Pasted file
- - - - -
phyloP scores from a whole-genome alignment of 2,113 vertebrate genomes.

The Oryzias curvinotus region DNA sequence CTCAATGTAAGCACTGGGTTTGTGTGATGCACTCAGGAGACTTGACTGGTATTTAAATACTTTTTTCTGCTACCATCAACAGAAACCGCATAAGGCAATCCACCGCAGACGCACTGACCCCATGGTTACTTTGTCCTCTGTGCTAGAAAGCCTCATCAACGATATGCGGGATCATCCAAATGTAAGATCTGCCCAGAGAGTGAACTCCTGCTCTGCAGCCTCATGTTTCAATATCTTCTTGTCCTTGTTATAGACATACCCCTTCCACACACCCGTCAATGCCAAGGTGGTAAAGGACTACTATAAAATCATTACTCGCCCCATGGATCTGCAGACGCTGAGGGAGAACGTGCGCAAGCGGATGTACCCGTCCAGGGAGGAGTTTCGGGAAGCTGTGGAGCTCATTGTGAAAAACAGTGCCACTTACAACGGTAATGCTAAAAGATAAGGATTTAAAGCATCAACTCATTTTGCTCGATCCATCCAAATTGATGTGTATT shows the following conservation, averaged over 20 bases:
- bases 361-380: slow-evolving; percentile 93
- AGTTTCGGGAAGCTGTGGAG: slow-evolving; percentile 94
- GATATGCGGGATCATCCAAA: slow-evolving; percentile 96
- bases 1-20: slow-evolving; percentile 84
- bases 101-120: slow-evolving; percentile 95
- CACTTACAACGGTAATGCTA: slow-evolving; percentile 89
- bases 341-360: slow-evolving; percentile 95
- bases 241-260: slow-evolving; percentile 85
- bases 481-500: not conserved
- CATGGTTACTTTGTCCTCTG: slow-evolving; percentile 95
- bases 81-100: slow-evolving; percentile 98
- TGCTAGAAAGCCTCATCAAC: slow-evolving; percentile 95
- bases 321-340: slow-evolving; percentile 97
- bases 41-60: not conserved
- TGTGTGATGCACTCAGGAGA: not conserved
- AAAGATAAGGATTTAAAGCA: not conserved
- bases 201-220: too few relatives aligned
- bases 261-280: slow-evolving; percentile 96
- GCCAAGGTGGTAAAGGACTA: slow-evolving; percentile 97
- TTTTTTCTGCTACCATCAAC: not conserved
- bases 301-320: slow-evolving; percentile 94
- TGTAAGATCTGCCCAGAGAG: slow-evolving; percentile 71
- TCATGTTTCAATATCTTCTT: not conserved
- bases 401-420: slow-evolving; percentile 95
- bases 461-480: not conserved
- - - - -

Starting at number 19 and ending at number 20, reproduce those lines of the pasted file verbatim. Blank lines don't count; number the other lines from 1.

- bases 201-220: too few relatives aligned
- bases 261-280: slow-evolving; percentile 96